It must have been the light. A reflection. Someone was talking. He couldn’t hear a thing.
He tried to pay attention. The person talking was saying it seemed like there was a new member? And would she want to say something?
He saw the girl next to him raise her head. She stood up.
There was a loud bang down the hall. The lights flickered. They came back on. The girl’s breathing sounded weird. She turned and looked at him. Her eyes. It wasn’t the light. That’s what they looked like.
“Sure,” she said. Her voice sounded so normal. That made it worse. “I’d love to tell you my story.”
What was that noise in the hall? It almost sounded like something was walking around. Shuffling?
“My name is Emily.”
Even Langston said it. It was automatic. The ritual only works if you participate. Repetition helps.
“This is my story. It started three years ago. The first time I got high. My mom had surgery on her knee. I tried some of her pain meds. They were awesome. I collapsed on the couch after taking them. I was made of cumulus clouds and unicorns. I was composed of rainbows and garden gnomes. So I took more. Obvs. Then some more. Then I got some from my friends. Then pills cost too much. Then I found out heroin was a lot cheaper than prescription pills. And much easier to get.”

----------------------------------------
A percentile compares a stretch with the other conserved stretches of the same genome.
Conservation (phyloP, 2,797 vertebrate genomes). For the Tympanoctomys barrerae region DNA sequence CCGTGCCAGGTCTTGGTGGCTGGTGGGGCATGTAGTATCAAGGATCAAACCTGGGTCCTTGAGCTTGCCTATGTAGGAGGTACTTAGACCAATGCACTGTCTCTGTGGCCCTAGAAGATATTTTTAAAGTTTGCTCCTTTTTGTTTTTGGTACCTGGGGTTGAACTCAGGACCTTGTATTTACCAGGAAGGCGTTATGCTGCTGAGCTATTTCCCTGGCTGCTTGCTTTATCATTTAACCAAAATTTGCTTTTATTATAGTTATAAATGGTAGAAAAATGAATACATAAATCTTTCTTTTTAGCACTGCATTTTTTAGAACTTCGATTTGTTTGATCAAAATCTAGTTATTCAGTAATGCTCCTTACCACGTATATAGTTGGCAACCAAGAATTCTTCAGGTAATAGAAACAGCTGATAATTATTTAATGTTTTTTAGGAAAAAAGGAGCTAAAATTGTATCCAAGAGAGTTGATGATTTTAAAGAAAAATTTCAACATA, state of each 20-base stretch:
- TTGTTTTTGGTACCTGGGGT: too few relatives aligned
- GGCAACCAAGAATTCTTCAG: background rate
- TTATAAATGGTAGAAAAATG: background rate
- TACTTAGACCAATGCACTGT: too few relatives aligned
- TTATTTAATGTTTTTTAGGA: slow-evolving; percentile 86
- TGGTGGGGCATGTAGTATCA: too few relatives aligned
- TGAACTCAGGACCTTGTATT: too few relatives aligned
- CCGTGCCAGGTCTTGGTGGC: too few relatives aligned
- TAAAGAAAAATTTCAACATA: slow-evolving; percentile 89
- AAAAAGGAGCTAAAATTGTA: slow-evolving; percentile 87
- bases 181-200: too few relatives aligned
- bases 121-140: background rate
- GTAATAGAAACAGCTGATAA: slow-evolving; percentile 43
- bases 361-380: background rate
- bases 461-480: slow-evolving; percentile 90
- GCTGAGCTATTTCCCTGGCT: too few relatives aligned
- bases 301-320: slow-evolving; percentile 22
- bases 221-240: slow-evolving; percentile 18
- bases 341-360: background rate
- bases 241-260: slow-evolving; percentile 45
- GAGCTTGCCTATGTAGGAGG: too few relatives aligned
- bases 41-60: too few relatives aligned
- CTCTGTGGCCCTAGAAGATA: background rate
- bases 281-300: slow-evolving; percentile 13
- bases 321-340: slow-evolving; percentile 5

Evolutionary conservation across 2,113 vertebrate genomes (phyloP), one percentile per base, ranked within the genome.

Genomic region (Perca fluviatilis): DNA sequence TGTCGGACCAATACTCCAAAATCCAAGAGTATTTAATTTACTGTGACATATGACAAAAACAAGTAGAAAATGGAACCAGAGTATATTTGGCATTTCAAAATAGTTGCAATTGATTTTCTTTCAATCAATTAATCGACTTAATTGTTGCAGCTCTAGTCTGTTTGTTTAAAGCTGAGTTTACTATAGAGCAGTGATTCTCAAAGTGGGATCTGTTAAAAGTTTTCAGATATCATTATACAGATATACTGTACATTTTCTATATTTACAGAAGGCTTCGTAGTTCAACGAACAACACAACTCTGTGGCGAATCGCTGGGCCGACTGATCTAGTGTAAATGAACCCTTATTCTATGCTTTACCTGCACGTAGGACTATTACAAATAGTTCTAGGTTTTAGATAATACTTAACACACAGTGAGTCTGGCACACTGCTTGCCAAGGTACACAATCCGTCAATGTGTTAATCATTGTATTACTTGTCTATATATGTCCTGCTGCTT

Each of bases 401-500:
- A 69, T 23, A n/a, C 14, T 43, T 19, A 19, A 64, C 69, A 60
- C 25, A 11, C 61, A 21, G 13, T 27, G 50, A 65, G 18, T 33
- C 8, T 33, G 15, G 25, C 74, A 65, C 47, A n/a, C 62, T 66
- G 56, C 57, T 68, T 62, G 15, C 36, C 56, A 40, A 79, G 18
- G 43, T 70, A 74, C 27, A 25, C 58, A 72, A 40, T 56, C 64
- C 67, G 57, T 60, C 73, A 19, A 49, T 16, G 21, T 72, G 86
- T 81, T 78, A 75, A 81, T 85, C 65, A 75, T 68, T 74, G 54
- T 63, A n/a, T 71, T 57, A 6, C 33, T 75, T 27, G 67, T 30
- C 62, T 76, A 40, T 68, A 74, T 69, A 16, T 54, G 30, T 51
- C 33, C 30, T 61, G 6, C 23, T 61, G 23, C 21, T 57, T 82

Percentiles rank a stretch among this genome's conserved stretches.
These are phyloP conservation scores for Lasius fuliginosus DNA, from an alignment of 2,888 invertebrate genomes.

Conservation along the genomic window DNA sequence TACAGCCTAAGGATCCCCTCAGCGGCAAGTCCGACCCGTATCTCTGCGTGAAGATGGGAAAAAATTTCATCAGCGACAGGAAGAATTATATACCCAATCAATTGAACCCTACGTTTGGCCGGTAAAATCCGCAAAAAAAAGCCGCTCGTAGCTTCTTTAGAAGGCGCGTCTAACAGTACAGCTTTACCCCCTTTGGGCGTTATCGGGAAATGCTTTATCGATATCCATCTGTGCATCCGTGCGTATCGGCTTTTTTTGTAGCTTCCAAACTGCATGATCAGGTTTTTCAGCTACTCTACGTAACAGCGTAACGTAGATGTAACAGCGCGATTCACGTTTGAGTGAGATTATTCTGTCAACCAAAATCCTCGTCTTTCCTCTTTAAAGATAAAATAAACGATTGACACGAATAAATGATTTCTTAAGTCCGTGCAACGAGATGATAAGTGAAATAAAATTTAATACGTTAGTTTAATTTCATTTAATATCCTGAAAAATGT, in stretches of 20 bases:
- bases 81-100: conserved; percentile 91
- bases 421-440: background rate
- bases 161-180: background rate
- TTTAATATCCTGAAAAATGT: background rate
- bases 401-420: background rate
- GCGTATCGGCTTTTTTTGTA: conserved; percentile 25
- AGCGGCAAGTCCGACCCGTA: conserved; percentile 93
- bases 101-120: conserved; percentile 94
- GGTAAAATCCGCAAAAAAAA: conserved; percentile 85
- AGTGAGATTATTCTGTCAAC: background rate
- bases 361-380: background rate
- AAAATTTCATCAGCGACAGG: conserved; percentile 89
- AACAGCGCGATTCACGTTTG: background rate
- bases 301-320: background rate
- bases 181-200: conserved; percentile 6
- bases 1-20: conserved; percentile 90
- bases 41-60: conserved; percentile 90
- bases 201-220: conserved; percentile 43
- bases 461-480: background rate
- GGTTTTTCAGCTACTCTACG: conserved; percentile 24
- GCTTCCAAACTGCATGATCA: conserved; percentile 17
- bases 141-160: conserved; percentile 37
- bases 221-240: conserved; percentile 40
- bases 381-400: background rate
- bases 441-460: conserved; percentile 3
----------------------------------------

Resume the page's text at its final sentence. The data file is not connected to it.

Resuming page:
“This next part is the part in “Behind the Music” before the comeback,” she said and pushed her hair back. Langston saw someone stare. Did they see the eyes? “I got really messed up on heroin. My friends weren’t always my friends. I did a lot of things I really regret. I should have died. I wish I did. It would have been better than this. Maybe.”